Prediction: Never count out a Bill Snyder-coached team, but the Wildcats will not reach last year’s 11-2 mark. Although the out of conference schedule is light, I do not see them beating any of the aforementioned five programs, and the November 9 match up against Texas Tech will be close. 7-5 is a realistic goal for Kansas State, and 8-4 would be somewhat of a coup.
I really think Texas Tech made a great long term hire in young alum Kliff Kingsbury. However, it may be a rough inaugural season. Kingsbury has a quarterback battle on his hands between sophomore Michael Brewer and freshman Davis Webb. That may hurt the rhythm of the offense, and, in turn junior running back Kenny Williams (824 rushing yards) will be leaned on as will senior receiver Eric Ward (1053 yards and 12 touchdowns) and one of the nation’s best tight ends in junior Jace Amaro (409 yards). While Kingsbury knows how to score points, the Red Raiders lost their three top tacklers. Junior defensive tackle Dalvon Simmons (27 tackles, 2 sacks, and 4 TFLs) should have a breakout year, and senior linebacker Will Smith (55 tackles) is a candidate to lead the team in tackles in 2013.
Prediction: Although there is a distinct drop between Oklahoma and Kansas State, Texas Tech is neck and neck with the Wildcats. Kingsbury could develop into an elite coach, but it will be a tough road to bowl eligibility. I think they will get there, but 6-6 may be a top end record for the Red Raiders. First opponent SMU and the 11/9 game against Kansas State will be close ones to watch.
On paper, there is not a whole lot to like about Iowa State. However, Paul Rhoades has done an amazing job with this blue collar team, and they will not roll over for any one. Still, senior running backs James White (505 yards) and Shontrelle Johnson (504 yards) are nothing spectacular, yet will be heavily relied upon in a running offense. Sophomore quarterback Sam Richardson should be a solid dual threat option for the Cyclones (541 passing yards and 233 rushing yards) but cannot carry an offense. Defensively, senior linebacker Jeremiah George (87 tackles, 4 TFLs) leads a unit that returns only 4 starters.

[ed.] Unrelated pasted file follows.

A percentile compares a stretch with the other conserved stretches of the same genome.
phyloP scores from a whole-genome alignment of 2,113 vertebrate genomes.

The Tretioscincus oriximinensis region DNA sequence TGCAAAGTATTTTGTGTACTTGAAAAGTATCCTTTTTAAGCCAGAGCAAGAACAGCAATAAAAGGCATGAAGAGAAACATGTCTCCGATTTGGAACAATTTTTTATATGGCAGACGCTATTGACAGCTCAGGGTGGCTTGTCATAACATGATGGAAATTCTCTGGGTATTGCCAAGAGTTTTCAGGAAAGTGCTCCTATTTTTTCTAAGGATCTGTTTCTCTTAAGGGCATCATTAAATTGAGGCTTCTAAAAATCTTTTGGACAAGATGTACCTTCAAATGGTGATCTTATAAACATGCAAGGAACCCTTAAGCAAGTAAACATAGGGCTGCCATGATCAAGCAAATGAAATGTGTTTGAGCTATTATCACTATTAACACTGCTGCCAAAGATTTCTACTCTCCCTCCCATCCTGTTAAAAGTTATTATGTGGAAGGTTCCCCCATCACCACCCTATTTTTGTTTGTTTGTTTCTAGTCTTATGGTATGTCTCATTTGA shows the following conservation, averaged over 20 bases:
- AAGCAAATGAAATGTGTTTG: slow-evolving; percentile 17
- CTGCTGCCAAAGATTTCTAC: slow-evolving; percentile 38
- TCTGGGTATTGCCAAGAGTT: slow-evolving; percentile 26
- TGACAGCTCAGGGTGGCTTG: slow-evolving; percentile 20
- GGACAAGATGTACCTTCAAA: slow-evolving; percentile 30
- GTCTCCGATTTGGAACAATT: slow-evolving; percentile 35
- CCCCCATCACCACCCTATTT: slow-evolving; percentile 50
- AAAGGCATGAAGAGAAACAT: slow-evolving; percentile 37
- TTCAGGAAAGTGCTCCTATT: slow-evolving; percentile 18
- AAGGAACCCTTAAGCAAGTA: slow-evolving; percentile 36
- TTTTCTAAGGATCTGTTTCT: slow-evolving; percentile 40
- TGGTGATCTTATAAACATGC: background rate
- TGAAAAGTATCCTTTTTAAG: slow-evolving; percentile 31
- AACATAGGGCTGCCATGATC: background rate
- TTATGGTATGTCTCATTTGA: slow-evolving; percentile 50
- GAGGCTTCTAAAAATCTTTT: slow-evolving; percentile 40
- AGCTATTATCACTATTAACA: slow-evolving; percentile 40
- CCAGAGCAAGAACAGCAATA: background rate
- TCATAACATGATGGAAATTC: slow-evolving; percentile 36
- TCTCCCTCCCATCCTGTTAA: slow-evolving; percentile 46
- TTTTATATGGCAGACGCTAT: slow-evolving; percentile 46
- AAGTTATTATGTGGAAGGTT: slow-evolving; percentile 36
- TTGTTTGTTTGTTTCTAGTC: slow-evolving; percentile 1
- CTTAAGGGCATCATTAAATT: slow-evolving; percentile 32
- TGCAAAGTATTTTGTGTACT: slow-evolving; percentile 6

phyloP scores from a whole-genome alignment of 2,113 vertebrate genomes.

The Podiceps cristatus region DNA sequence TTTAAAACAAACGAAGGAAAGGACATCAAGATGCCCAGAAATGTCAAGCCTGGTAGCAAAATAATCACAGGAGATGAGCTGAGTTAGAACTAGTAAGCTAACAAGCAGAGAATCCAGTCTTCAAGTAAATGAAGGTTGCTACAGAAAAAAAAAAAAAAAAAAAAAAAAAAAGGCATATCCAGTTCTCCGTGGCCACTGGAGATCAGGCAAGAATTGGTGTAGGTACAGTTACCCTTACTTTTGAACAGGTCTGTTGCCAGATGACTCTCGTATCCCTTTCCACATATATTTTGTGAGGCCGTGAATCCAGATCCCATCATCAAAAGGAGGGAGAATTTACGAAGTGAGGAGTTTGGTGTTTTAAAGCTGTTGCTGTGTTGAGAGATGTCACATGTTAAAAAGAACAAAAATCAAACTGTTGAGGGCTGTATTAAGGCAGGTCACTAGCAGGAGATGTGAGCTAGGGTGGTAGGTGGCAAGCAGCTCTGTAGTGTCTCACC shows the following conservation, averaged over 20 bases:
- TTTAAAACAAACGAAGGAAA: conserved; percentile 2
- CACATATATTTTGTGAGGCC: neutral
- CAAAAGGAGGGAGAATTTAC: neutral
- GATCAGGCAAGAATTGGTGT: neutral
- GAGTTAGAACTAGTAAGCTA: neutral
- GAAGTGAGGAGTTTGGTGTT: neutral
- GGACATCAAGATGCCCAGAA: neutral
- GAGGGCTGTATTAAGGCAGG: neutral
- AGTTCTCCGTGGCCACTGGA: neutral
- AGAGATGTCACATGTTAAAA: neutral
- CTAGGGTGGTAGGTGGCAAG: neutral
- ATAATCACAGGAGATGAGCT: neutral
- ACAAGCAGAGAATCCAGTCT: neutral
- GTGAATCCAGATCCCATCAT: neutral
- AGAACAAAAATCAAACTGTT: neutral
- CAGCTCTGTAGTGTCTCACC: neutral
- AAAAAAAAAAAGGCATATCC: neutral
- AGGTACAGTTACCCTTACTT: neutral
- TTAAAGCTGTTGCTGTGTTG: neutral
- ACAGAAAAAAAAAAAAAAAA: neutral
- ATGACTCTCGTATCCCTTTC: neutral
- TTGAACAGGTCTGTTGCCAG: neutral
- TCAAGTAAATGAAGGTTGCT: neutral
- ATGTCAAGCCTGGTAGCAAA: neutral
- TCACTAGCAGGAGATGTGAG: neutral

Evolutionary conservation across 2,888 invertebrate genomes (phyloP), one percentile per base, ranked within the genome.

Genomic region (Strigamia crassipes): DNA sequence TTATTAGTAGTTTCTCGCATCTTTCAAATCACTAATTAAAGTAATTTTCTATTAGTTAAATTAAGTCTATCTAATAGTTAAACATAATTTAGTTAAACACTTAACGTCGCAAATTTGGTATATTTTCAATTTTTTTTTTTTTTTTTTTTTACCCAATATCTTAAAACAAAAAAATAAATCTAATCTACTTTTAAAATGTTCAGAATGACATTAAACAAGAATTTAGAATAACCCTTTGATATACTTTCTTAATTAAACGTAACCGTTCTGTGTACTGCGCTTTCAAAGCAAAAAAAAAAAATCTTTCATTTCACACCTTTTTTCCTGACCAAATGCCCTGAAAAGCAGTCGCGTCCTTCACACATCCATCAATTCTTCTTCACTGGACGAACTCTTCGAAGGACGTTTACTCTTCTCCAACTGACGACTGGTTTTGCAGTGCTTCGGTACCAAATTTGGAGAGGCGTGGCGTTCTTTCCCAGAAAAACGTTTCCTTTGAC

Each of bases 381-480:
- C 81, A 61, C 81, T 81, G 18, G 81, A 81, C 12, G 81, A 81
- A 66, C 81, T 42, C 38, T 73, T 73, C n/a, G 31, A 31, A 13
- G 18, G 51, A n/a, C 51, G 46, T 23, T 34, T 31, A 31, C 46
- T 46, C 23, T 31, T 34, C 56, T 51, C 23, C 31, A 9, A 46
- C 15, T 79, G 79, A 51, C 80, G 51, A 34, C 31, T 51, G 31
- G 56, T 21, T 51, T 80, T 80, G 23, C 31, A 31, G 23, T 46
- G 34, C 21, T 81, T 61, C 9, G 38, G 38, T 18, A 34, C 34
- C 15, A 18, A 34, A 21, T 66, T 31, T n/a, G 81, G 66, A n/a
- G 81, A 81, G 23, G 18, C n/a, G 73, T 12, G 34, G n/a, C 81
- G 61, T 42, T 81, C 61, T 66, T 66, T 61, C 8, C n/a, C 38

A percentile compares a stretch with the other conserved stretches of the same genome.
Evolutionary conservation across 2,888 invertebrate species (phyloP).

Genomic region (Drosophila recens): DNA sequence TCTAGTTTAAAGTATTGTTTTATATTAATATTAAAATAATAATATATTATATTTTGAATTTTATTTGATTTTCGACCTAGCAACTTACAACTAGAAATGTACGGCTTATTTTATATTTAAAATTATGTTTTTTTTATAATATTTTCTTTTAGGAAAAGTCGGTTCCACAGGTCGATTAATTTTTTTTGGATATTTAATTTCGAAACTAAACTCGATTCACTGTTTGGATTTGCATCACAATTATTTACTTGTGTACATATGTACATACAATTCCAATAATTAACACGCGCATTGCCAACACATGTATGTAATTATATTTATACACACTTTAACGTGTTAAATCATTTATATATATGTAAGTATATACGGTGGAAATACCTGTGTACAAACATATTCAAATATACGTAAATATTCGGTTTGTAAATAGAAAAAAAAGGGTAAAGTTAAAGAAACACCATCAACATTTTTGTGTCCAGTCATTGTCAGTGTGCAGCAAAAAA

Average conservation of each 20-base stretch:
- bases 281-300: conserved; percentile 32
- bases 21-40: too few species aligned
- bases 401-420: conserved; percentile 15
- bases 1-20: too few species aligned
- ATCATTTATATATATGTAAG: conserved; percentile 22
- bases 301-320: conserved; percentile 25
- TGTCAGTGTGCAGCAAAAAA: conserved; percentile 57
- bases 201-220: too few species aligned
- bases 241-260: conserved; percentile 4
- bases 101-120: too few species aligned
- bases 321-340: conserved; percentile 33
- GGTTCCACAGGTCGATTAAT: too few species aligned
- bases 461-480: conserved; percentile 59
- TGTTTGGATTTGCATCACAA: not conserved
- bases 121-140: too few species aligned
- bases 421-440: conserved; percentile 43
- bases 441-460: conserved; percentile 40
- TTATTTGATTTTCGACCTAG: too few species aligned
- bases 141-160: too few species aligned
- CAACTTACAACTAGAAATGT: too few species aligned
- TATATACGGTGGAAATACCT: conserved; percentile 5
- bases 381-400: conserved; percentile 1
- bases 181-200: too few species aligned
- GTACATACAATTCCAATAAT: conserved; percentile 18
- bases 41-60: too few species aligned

Prediction: The Cyclones are well coached and will play fundamentally sound football. However, there is not a lot of talent on this team. They will struggle against out of conference foes Iowa and Tulsa and may only be competitive in conference against Kansas and West Virginia (its last two games). Still, the Cyclones always win one that they are not supposed to, so put them down for four or five wins despite having the talent level of a lesser team.
West Virginia will benefit from a pair of transfers in quarterback Clint Trickett (from FSU), who is still battling for the quarterback job and former Houston running back Charles Sims. Sims could be a standout for WVU who will inexplicably redshirt junior running back Andrew Buie after he led the team in rushing last season. Outside of those transfers, the Mountaineers are desperately looking for playmakers. Defensively, a pair of sophomores look to lead the way in linebacker Isaiah Bruce and safety Karl Joseph who were the top two tacklers last season and each had six tackles for loss.
Prediction: The Mountaineers looked like world beaters early in 2012 and Dana Holgorsen looked like a top-notch head coach. However, the team faltered late, and they lost a lot of talent. Unless Sims can take over the Big 12, this team should be better defensively but not capable of doing what they need to do offensively. Looking at their schedule, this could be a 4-8 team.
The last two hires for the Jayhawks have been high profile. Turner Gill did not work out, and Charlie Weis looks like a similar bust. For Kansas to have any success in 2013 after going 1-11 in 2012 and returning only 9 starters, junior quarterback Jake Heaps, the former starter at BYU will have to be awfully good. However, Weis could get little production in the passing game last year, so it is hard to imagine a total rejuvenation. Running back James Sims, a senior who ran for 1013 yards in 2012 leads a solid group of running backs. Junior linebacker Ben Heeney returns after leading the team in tackles (112) and tackles for loss (11) in 2012, but there is little else to inspire confidence defensively.
Prediction: The Jayhawks SHOULD beat South Dakota in Week 2 (after a Week 1 bye), but they will be underdogs against everyone else. Another 1-11 season is a real possibility, and, if the Jayhawks fired Gill for five wins in two years, will Weis return for a third season after two wins in two seasons?
For more college football insights and analysis, follow Cole Muzio on Twitter @ColeMuzio